Why the Upcoming R5 Will Be a Bad Filmmaking Camera
With the upcoming release of the much anticipated Canon R5 camera, we are looking at its specs, advantages and inconveniences. Let’s see where it fares well.
As I write this, the hype machine is ramping up for the Canon’s much anticipated new mirrorless camera, the R5. Rumor sites are reporting the latest leaks, Youtube is full of eager pre-reviews, and online forums are hotly debating which specs make this camera a game changer.
The big news is that Canon has finally put down their famous “cripple hammer” and is working to squeeze the most out of the camera, seemingly without a care for what other cameras in its lineup become obsolete. 8k raw video and full frame 120p are leading the pack, with focus peaking and Clog2 coming close behind.
Still no word on price, but most pundits are putting it between the 1DX mark 3 at $6500 and the Mirrorless Canon Eos R at $1500, so around $4500.
While all these are improvements over the previous generation of photo/video hybrid mirrorless and DSLRs, these cameras still lack some of the fundamental features needed to shoot a real film.
Specs Won’t Save Us
The truth remains that for everything but vlogging and B roll, a DLR/Mirrorless camera is just not that great for the process of making films. Once you add all the things you need to actually shoot a film, you end up spending more and getting less than if you just bought a dedicated digital cinema camera to start with.
It might be helpful to point at why professional filmmakers don’t use this kind of camera, and how the workarounds don’t work that well.
Rigging and Movement
Very few scenes are shot with a locked-off camera on a tripod, primarily because movement adds depth. When you’re trying to make a 2d medium appear lifelike, depth is a great thing to have.
Mirrorless cameras are too light to use handheld (because of the camera shake), and don’t have reposition-able monitors that allow them to be shoulder mounted. You need to add a monitor to a DSLR to get a better idea of what you’re shooting, and then you’ll need to power, mount, and connect that monitor. This requires at least a cage and probably a set of 15mm rails. Each of these in turn becomes a potential point of failure.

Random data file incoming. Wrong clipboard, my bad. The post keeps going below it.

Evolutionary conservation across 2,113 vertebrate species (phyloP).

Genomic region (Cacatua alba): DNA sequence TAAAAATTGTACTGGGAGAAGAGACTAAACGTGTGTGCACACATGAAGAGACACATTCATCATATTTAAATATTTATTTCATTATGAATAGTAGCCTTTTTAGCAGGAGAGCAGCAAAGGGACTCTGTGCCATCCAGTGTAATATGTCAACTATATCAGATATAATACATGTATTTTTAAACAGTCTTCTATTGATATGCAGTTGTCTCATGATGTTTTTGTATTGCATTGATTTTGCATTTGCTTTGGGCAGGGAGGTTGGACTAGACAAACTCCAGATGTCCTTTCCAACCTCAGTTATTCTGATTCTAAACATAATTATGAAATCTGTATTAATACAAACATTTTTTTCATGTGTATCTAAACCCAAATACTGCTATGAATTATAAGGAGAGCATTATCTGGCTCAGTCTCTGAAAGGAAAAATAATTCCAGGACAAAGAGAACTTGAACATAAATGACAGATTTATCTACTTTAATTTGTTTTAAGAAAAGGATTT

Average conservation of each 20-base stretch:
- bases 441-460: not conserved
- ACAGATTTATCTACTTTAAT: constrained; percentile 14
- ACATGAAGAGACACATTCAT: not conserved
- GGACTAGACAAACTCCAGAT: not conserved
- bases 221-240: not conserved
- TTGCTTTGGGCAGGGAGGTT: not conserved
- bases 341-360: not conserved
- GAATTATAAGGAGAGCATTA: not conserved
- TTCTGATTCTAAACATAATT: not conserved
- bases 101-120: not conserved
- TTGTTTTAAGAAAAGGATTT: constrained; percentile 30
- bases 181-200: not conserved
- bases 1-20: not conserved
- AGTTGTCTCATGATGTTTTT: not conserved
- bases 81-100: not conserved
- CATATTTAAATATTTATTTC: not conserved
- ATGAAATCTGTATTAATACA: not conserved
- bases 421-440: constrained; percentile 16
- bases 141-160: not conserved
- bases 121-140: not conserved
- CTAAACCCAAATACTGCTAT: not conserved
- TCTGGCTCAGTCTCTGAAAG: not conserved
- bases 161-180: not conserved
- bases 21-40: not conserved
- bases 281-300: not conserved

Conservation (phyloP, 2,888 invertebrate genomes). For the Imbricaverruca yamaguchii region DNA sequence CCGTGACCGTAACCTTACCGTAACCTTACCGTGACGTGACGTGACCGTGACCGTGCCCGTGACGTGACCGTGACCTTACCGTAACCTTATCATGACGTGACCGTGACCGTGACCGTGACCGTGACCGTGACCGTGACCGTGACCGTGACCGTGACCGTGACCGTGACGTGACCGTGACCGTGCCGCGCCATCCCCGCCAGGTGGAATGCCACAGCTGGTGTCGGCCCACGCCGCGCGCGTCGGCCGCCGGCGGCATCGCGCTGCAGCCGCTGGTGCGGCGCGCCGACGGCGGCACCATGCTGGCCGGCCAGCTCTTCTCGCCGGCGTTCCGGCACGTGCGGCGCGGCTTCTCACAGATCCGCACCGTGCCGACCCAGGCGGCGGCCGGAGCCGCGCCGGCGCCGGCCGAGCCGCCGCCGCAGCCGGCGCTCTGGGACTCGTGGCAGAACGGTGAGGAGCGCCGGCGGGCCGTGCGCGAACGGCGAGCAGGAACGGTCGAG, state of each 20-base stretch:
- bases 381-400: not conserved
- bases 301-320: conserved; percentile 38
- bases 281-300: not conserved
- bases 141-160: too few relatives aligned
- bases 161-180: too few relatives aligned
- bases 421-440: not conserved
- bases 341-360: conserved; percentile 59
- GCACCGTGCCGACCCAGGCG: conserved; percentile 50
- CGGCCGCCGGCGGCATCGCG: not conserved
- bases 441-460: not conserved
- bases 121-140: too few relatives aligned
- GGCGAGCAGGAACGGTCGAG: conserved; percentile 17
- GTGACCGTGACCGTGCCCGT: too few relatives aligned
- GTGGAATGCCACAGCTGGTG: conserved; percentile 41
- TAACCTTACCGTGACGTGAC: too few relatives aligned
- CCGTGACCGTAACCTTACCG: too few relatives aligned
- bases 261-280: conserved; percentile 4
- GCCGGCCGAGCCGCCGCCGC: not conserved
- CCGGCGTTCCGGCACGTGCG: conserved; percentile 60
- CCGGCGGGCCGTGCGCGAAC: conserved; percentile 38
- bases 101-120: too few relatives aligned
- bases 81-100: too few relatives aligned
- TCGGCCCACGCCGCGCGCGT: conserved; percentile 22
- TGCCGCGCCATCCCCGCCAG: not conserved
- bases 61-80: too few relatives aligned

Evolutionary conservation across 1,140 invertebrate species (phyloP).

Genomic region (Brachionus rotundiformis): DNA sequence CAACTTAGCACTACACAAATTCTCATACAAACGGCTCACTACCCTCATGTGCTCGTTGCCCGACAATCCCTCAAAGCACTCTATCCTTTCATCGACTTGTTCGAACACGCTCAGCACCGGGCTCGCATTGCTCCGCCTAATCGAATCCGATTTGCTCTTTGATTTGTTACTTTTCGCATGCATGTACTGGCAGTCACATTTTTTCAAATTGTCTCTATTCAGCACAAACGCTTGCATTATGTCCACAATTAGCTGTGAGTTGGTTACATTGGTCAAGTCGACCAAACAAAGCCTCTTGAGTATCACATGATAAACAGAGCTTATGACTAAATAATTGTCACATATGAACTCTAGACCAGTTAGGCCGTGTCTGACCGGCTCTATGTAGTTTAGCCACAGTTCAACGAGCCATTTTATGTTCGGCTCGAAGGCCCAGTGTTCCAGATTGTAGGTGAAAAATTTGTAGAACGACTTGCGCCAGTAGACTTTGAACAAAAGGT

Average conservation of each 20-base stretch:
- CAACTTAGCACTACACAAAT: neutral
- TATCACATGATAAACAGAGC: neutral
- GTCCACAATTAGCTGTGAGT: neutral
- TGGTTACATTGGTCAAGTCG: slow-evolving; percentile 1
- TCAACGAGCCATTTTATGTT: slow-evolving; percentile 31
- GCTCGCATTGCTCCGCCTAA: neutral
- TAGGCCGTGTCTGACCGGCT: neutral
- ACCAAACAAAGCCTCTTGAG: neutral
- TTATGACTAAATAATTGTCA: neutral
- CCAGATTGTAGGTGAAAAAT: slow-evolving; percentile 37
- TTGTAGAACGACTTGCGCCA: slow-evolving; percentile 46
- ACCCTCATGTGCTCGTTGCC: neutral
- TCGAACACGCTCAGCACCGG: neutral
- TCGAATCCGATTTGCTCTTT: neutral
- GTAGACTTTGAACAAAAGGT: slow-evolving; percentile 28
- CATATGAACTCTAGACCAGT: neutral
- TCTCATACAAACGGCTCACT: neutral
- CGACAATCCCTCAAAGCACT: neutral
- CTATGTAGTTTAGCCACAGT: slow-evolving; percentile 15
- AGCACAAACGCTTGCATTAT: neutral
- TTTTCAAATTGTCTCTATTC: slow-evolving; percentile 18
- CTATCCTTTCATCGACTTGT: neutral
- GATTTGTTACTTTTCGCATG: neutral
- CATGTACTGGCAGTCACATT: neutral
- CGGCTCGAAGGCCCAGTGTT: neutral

The LP6 batteries that run canon mirrorless cameras like the EOS R are only eleven watt-hours. Compare this to the 150 or 270 watt-hour V-mount batteries standard on most professional sets. The Blackmagic pocket cinema camera has some pretty cool features, but it goes through the Canon LP6 batteries in around twenty minutes. That means you’ll need twenty of them to get through a typical ten hour shoot day.
Sound and Connections
Bad audio or a drop in signal can ruin a great take. To account for this, digital cinema cameras use locking connectors for both video and audio so that the movement of the camera won’t cause wires to come loose and create problems. The R5 will lack both XLR (for sound) and SDI (for video), instead relies on the consumer 1/4 inch mic jack and HDMI.
The bottom line is that DSLRs and their mirrorless replacements are and always will be stills cameras. Just because they are now able to shoot high resolution, high quality video doesn’t make them suitable for filmmaking.
If digital cinema cameras cost upwards of $50,000, like they did when the Canon 5Dm2 was released back in 2008, the limitations would be worth working around. But even Canon has dedicated digital cinema cameras, like the 4k internal-raw-shooting C200, that cost less than the predicted price tag of the R5 and do a lot better job of actually making films.
Top image via Canon.
Looking for more on cameras and video gear? Check these out: